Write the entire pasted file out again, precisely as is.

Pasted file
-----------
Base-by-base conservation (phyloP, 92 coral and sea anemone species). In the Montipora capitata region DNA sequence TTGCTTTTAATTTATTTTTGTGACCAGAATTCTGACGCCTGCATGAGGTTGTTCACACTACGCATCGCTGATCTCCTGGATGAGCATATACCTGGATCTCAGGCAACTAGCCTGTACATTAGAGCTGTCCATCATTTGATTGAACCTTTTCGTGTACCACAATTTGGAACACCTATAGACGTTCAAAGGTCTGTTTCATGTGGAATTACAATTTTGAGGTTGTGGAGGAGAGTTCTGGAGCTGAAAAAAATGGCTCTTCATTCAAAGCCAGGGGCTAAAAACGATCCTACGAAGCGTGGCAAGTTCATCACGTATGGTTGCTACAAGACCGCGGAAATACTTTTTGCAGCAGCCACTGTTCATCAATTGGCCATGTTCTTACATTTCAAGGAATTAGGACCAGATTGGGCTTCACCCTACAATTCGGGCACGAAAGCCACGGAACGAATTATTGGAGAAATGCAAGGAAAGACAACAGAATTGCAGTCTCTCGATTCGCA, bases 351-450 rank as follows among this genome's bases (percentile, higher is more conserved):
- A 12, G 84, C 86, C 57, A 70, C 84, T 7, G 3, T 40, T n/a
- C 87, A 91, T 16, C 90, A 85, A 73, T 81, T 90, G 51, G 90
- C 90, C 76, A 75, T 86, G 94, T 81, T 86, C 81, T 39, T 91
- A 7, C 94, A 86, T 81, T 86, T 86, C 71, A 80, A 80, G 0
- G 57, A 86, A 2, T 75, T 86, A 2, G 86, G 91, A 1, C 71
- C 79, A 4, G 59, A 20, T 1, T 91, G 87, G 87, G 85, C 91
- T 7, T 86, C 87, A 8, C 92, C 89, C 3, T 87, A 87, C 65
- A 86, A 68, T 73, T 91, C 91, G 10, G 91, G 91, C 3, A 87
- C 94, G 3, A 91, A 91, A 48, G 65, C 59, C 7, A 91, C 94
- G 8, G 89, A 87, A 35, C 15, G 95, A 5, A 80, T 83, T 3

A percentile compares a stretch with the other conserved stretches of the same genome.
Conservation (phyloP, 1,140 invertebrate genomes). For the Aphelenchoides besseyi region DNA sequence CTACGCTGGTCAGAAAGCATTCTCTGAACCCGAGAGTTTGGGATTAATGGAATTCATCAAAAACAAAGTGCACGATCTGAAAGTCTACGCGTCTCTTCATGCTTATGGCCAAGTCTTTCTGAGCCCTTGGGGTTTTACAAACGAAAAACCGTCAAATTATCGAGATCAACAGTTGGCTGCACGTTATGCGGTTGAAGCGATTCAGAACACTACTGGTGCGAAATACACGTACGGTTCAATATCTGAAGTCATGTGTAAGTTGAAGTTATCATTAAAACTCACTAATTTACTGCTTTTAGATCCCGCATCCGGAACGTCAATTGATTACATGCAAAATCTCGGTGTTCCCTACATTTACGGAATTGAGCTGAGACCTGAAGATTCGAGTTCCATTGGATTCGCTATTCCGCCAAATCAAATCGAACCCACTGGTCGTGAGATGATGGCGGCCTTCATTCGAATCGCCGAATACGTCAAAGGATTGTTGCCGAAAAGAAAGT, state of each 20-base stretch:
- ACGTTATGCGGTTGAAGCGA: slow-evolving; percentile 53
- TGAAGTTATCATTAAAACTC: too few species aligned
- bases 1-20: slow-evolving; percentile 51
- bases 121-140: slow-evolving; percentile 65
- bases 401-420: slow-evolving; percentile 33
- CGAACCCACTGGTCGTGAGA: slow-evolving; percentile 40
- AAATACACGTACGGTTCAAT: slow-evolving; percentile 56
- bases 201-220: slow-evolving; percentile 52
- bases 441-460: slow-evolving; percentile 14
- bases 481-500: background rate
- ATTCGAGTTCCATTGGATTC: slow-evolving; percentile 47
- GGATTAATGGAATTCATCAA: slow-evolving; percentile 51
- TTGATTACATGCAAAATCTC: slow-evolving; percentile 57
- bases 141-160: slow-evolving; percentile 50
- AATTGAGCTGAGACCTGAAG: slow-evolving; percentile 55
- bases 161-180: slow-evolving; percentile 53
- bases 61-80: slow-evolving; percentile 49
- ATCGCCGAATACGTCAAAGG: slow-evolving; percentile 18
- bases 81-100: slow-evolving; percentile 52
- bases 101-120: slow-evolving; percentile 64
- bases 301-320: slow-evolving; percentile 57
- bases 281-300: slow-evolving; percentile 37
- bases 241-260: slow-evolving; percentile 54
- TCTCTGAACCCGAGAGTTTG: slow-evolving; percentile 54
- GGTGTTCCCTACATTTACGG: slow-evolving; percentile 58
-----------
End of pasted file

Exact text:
Base-by-base conservation (phyloP, 92 coral and sea anemone species). In the Montipora capitata region DNA sequence TTGCTTTTAATTTATTTTTGTGACCAGAATTCTGACGCCTGCATGAGGTTGTTCACACTACGCATCGCTGATCTCCTGGATGAGCATATACCTGGATCTCAGGCAACTAGCCTGTACATTAGAGCTGTCCATCATTTGATTGAACCTTTTCGTGTACCACAATTTGGAACACCTATAGACGTTCAAAGGTCTGTTTCATGTGGAATTACAATTTTGAGGTTGTGGAGGAGAGTTCTGGAGCTGAAAAAAATGGCTCTTCATTCAAAGCCAGGGGCTAAAAACGATCCTACGAAGCGTGGCAAGTTCATCACGTATGGTTGCTACAAGACCGCGGAAATACTTTTTGCAGCAGCCACTGTTCATCAATTGGCCATGTTCTTACATTTCAAGGAATTAGGACCAGATTGGGCTTCACCCTACAATTCGGGCACGAAAGCCACGGAACGAATTATTGGAGAAATGCAAGGAAAGACAACAGAATTGCAGTCTCTCGATTCGCA, bases 351-450 rank as follows among this genome's bases (percentile, higher is more conserved):
- A 12, G 84, C 86, C 57, A 70, C 84, T 7, G 3, T 40, T n/a
- C 87, A 91, T 16, C 90, A 85, A 73, T 81, T 90, G 51, G 90
- C 90, C 76, A 75, T 86, G 94, T 81, T 86, C 81, T 39, T 91
- A 7, C 94, A 86, T 81, T 86, T 86, C 71, A 80, A 80, G 0
- G 57, A 86, A 2, T 75, T 86, A 2, G 86, G 91, A 1, C 71
- C 79, A 4, G 59, A 20, T 1, T 91, G 87, G 87, G 85, C 91
- T 7, T 86, C 87, A 8, C 92, C 89, C 3, T 87, A 87, C 65
- A 86, A 68, T 73, T 91, C 91, G 10, G 91, G 91, C 3, A 87
- C 94, G 3, A 91, A 91, A 48, G 65, C 59, C 7, A 91, C 94
- G 8, G 89, A 87, A 35, C 15, G 95, A 5, A 80, T 83, T 3

A percentile compares a stretch with the other conserved stretches of the same genome.
Conservation (phyloP, 1,140 invertebrate genomes). For the Aphelenchoides besseyi region DNA sequence CTACGCTGGTCAGAAAGCATTCTCTGAACCCGAGAGTTTGGGATTAATGGAATTCATCAAAAACAAAGTGCACGATCTGAAAGTCTACGCGTCTCTTCATGCTTATGGCCAAGTCTTTCTGAGCCCTTGGGGTTTTACAAACGAAAAACCGTCAAATTATCGAGATCAACAGTTGGCTGCACGTTATGCGGTTGAAGCGATTCAGAACACTACTGGTGCGAAATACACGTACGGTTCAATATCTGAAGTCATGTGTAAGTTGAAGTTATCATTAAAACTCACTAATTTACTGCTTTTAGATCCCGCATCCGGAACGTCAATTGATTACATGCAAAATCTCGGTGTTCCCTACATTTACGGAATTGAGCTGAGACCTGAAGATTCGAGTTCCATTGGATTCGCTATTCCGCCAAATCAAATCGAACCCACTGGTCGTGAGATGATGGCGGCCTTCATTCGAATCGCCGAATACGTCAAAGGATTGTTGCCGAAAAGAAAGT, state of each 20-base stretch:
- ACGTTATGCGGTTGAAGCGA: slow-evolving; percentile 53
- TGAAGTTATCATTAAAACTC: too few species aligned
- bases 1-20: slow-evolving; percentile 51
- bases 121-140: slow-evolving; percentile 65
- bases 401-420: slow-evolving; percentile 33
- CGAACCCACTGGTCGTGAGA: slow-evolving; percentile 40
- AAATACACGTACGGTTCAAT: slow-evolving; percentile 56
- bases 201-220: slow-evolving; percentile 52
- bases 441-460: slow-evolving; percentile 14
- bases 481-500: background rate
- ATTCGAGTTCCATTGGATTC: slow-evolving; percentile 47
- GGATTAATGGAATTCATCAA: slow-evolving; percentile 51
- TTGATTACATGCAAAATCTC: slow-evolving; percentile 57
- bases 141-160: slow-evolving; percentile 50
- AATTGAGCTGAGACCTGAAG: slow-evolving; percentile 55
- bases 161-180: slow-evolving; percentile 53
- bases 61-80: slow-evolving; percentile 49
- ATCGCCGAATACGTCAAAGG: slow-evolving; percentile 18
- bases 81-100: slow-evolving; percentile 52
- bases 101-120: slow-evolving; percentile 64
- bases 301-320: slow-evolving; percentile 57
- bases 281-300: slow-evolving; percentile 37
- bases 241-260: slow-evolving; percentile 54
- TCTCTGAACCCGAGAGTTTG: slow-evolving; percentile 54
- GGTGTTCCCTACATTTACGG: slow-evolving; percentile 58